4 AUGUST 1961, Page 14


Si BI Gl Pr Tl R James Cameron George Edinger F. D. Harding Lady Bearsted Eric Baker Jon Kimche Lord Attlee and others 'rough the Brandenburg Gate ngapore Storm Signals itish Railways lyndebourne isoners Remembered le Other Exodus ;!octant Peer THROUGH THE BRANDENBURG GATE SIR,—How glad I am to see Anthony Hartley advo- cating a United Nations occupation of Berlin. I have been plugging this until I am blue in the face, for years. Long ago, during an earlier Berlin crisis, I published quite a detailed argument for such a move, when I was writing in a newspaper and could some- times find support for notions of outrageous simpli- ci y. Now the emergency is ten times worse the proposition is generally regarded as fanciful. It is nothing of the kind. It is the only sensible suggestion yet made for resolving this dilemma.

Mr. Hartley, I know, could have greatly amplified the theme. Berlin today is a crisis simultaneously for Germany and for the UN. Both are in an almost in extricable mess. It seems to me transcendentally obvious that the two quandaries could be treated to- gether.

Let the UN Organisation take over not the Berlin impasse, but Berlin itself, personally and physically. Let it assume direct sovereignty over Berlin as its permanent, solid headquarters.' Let the UN accept responsibility for a United Berlin as the first wholly and unchallengeably International City in the world.

The UN has needed for years to be removed from New York, where the practical difficulties of con- trolled access add to the disadvantages of operating within the frontiers of an interested Power. Exactly the same objections could be raised to a UN based on London or Leningrad.

Why cannot the UN operate from the one place in the world that now requires to be taken from the arena of cold-war dispute? Why cannot the UN move holus-bolus into Berlin—establishment, Secre- tariat, archives, personnel, from the Heads of Dele- gation to the messenger-boys, their homes and house- holds, schools, clubs and communications? There they could set up not just another enclave in another sovereign State, but a uniquely-constituted world city in the most practical of places.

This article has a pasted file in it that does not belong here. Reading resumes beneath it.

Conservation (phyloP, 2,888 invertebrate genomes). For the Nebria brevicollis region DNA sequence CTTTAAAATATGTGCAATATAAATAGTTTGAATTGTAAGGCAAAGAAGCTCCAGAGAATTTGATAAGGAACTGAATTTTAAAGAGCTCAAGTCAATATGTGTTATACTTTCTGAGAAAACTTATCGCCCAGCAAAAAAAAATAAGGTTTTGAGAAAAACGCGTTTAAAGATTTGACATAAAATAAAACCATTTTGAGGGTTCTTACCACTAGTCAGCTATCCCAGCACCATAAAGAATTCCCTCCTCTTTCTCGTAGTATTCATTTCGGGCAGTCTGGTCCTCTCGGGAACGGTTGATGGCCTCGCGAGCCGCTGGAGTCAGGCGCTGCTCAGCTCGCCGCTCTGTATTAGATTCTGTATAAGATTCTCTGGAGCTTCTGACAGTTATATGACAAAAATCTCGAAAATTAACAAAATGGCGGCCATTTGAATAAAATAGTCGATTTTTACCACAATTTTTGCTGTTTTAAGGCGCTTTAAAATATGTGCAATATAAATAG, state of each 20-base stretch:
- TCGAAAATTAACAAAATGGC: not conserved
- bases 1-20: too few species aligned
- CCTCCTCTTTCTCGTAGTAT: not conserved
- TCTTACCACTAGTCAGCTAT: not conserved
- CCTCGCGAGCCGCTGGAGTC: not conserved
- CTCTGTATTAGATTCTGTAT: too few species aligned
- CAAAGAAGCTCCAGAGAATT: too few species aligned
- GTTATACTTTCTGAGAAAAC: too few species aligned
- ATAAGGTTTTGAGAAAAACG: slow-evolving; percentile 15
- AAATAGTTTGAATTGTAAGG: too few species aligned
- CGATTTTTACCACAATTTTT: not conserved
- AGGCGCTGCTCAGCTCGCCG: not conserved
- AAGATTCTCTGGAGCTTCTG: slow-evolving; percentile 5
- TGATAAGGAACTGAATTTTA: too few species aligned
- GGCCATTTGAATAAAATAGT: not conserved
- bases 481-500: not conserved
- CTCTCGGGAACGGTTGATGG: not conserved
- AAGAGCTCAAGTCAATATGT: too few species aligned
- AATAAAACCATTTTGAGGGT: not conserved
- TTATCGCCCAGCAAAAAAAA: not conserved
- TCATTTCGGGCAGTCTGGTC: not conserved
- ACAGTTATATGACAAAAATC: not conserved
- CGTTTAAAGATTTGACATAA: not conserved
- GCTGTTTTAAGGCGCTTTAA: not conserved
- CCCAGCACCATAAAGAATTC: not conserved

Berlin is not thousands of miles from most areas of potential conflict, but in their very midst. It is geographically at the point where East-West contests and rivalries most visibly confront each other. The temperature of Berlin's own endemic crisis must be reduced, since direct aggression from either side would be made almost impossible by the permanent presence of thousands of presumably valuable states- men and diplomatists and an immense amount of shared property. This could only have a relaxing effect on world neuroses generally.

Berlin is not Timbuctoo; it is a large and civilised place, well equipped with accommodation and com- munications. It has none of the arid associations of Geneva. It has ample room to dispose not only the UN population but the UN Permanent Military ?olive Force which everyone envisages as an ideal in d no one knows what to do with. As the estab- ished UN City it would never again be canvassed is the capital of any future Germany.

I have argued this proposition all over the place tycluding Berlin, where, in the 1948 blockade, the lotion first arose. I cannot for the life of me see how any nation professing Berlin's freedom could object to it. Its advantages apply equally to the Rus- sians; indeed it is they who started the Free City idea. It would remove one of their most chafing sources of complaint: the challenge across the Brandenburgertor of the capitalist ostentation of the Kurftirstendamm to the utilitarian bleakness of the Soviet sector. All the other advantages of the UN City they would surely share, including—if they want them—those of a tranquillised Europe.

The Berliners in these conditions would surely be the luckiest of Europeans. They would, to be sure, pay the price of disfranchisement in national elec- tions—a price the citizens of Washington, DC, gladly paid for years. In return they would benefit by probably the most efficient municipal administration in the world, not to speak of a special position in history that anyone might envy.

If this were debated as part of the negotiations over Berlin the snags might emerge with the benefits. But is it not worth seriously considering?